I have transformed my original private practice dental website into a general website about cosmetic dentistry in which I continue to answer questions from the public and recommend some cosmetic dentists around the country. In the past, this website enjoyed very high rankings in google, but for some inscrutable reason recently has been seriously downgraded by them, a casualty of the Panda, Penguin, and most recently the “Medic” update. It is actually more authoritative than the vast majority of websites about dentistry. Anyway, two years ago I was contacted through that blog by one Chip Halbauer. He told me he was looking for a way to give his father, Dr. Stewart Halbauer, proper credit as the real inventor of the Maryland Bridge. I asked him for the full story, so he emailed me back. He told me how his father had a patient who needed a tooth replaced but didn’t want a conventional bridge. So his father came up with the idea of attaching a false tooth to metal wings and bonding it to the adjacent teeth. This patient subsequently moved to Maryland where he became the patient of Dr. Livaditis, a member of the faculty of the University of Maryland. Seeing this successful winged bridge, Dr. Livaditis and his partner Dr. Thompson tweaked the design and published a research paper about it. I found Chip Halbauer’s story highly credible and so edited the page about the Maryland Bridge on my website to give his father credit as the inventor and wrote a blog post about how I learned this.
So I thought I would compare Google with DuckDuckGo and Bing on how they answered the question, “Who invented the Maryland Bridge?” To answer this question, Google pulls an instant answer snippet from the website of Dr. Livaditis at the University of Maryland who, interestingly, doesn’t claim to be the inventor of the Maryland Bridge, only the co-developer with a Dr. Thompson. However, if you ask either DuckDuckGo or Bing this same question, they draw their instant answer snippet from mynewsmile.com and give the correct answer. This is an example of how Google’s authoritative model breaks down and gets in the way of delivering an accurate answer to the question.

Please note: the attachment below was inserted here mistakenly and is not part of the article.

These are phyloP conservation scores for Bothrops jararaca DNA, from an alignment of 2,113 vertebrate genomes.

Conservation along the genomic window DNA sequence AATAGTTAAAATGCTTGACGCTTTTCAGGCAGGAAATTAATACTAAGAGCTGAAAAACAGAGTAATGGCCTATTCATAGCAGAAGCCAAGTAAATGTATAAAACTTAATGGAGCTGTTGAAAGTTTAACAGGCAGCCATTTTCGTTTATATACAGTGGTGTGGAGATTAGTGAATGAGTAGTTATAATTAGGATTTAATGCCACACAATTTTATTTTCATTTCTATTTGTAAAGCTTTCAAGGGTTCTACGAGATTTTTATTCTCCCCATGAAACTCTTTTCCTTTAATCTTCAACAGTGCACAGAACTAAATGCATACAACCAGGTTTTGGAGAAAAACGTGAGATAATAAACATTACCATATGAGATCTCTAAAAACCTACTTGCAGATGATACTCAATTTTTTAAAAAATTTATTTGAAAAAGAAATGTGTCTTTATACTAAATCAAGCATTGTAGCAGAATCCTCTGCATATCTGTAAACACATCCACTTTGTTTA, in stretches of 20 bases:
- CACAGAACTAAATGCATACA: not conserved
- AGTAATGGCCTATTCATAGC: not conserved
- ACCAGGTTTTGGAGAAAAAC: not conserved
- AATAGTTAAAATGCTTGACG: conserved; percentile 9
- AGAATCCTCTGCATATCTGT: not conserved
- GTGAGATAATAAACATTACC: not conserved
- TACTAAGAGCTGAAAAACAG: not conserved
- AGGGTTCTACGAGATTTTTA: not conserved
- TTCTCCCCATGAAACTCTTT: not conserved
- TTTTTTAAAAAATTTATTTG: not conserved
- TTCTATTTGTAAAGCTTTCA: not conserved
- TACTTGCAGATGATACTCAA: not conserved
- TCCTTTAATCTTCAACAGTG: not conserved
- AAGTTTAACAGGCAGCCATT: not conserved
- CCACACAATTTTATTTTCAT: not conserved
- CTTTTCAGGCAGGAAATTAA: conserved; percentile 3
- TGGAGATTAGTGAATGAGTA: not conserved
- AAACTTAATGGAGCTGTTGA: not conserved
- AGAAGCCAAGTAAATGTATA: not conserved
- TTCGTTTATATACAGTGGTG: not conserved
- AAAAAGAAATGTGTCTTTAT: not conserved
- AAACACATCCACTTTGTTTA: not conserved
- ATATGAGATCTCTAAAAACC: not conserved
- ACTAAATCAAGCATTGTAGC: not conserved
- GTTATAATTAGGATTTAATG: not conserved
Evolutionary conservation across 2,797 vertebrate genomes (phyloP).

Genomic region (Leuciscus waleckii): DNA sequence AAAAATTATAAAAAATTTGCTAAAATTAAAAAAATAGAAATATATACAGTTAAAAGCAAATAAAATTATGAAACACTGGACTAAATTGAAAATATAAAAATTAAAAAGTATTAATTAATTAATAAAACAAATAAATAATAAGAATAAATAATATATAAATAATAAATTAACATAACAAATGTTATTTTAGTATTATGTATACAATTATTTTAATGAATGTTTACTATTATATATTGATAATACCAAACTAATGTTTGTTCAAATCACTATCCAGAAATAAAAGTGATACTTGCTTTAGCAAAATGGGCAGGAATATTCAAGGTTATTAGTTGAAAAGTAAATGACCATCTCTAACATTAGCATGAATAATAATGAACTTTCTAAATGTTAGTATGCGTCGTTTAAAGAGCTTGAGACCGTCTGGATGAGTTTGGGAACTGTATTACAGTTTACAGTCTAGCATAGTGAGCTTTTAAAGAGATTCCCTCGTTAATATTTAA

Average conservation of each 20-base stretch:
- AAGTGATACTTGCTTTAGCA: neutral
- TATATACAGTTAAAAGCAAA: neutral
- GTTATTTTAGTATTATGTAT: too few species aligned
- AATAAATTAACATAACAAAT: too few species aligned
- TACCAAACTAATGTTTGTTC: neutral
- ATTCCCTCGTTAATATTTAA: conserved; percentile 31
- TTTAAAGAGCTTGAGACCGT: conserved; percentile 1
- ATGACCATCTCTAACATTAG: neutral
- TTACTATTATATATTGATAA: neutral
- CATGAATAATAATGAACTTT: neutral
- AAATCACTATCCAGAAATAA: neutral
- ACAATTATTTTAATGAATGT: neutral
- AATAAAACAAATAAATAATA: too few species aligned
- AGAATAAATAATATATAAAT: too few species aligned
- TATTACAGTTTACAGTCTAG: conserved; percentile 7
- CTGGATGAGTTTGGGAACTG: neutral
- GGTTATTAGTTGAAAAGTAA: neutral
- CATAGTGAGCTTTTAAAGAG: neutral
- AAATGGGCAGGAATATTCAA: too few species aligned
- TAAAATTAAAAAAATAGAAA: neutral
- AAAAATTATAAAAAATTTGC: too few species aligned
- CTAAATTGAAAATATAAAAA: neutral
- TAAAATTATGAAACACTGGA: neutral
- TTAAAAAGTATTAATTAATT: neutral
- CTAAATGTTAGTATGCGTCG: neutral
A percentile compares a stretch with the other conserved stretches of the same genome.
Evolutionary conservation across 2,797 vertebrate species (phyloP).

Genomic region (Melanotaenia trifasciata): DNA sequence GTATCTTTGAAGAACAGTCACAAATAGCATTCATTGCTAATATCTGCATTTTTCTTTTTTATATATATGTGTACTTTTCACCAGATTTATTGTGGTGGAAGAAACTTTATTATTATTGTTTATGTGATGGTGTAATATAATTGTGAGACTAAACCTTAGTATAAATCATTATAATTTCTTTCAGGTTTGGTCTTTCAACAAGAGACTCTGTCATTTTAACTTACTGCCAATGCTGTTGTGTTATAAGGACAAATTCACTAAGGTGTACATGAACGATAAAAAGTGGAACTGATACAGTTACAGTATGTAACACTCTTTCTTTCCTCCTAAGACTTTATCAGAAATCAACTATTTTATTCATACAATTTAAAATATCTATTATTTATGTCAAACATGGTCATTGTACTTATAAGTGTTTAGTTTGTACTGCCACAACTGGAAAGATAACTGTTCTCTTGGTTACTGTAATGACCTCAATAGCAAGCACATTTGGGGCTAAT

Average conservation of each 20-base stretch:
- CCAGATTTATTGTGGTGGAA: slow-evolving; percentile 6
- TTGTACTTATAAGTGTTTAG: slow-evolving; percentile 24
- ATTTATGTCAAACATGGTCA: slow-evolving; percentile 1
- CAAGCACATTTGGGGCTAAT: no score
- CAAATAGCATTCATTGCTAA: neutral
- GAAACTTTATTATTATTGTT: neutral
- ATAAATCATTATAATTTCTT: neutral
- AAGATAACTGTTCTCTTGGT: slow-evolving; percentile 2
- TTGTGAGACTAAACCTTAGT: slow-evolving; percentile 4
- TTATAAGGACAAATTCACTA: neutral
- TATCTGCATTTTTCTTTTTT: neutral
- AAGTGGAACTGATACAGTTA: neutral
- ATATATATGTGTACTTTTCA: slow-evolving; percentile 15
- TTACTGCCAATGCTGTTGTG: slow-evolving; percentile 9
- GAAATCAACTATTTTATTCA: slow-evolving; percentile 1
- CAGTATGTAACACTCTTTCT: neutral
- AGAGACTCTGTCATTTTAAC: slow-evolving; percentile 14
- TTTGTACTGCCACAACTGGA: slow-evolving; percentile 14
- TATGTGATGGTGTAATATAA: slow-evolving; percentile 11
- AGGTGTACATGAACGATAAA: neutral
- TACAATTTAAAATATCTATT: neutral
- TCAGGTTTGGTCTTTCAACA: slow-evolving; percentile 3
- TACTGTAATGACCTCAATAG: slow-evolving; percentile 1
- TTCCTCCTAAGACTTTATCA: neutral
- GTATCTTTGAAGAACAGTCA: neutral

There are many other examples. Political searches are heavily filtered. Try some of them and you’ll see what I mean. Some scandals are sanitized. Not that long ago, The New York Times was criticized for some anti-Semitism in their editorial department, a criticism that brings back haunting old memories of The New York Times burying stories about the holocaust that were coming out of Nazi Germany. Understand that Google treats The New York Times as one of its premier authority websites and so I think it is fair to assume that they want to defend them. If you Google “New York Times anti-Semitism,” the top six results are all The New York Times preaching to us about not being anti-Semitic. You don’t learn about their own scandal until near the bottom of the page. However, if you search on DuckDuckGo, half of the first page has results about the scandal with the first mention of it at position three. On Bing, seven out of the ten results on the first page accuse the Times of having an anti-Semitism problem. Numerous other searches reveal a pattern of favorites that Google has as well as websites or causes it doesn’t like.
Watching traffic for the websites we manage, this year over last year, traffic coming from DuckDuckGo has doubled or tripled. Traffic from Bing is also up about 40 to 50%. For websites that Google seems to have unfairly targeted, traffic from DuckDuckGo is somewhere just above 8% of search traffic while Bing traffic is about 14%. For sites that are doing well in Google the traffic is more like about 3-4% for Bing, 1% for DuckDuckGo. My opinion is that the competition is healthy and will work to bring the best results for the user, as opposed to the best results according to some outcome that is determined by a monopoly search engine. For me, I still monitor Google results closely for business purposes, but for my own personal use, while I still use Google for image and maps searches, I tend to use both Bing and DuckDuckGo for text searches, with Bing as my default search engine.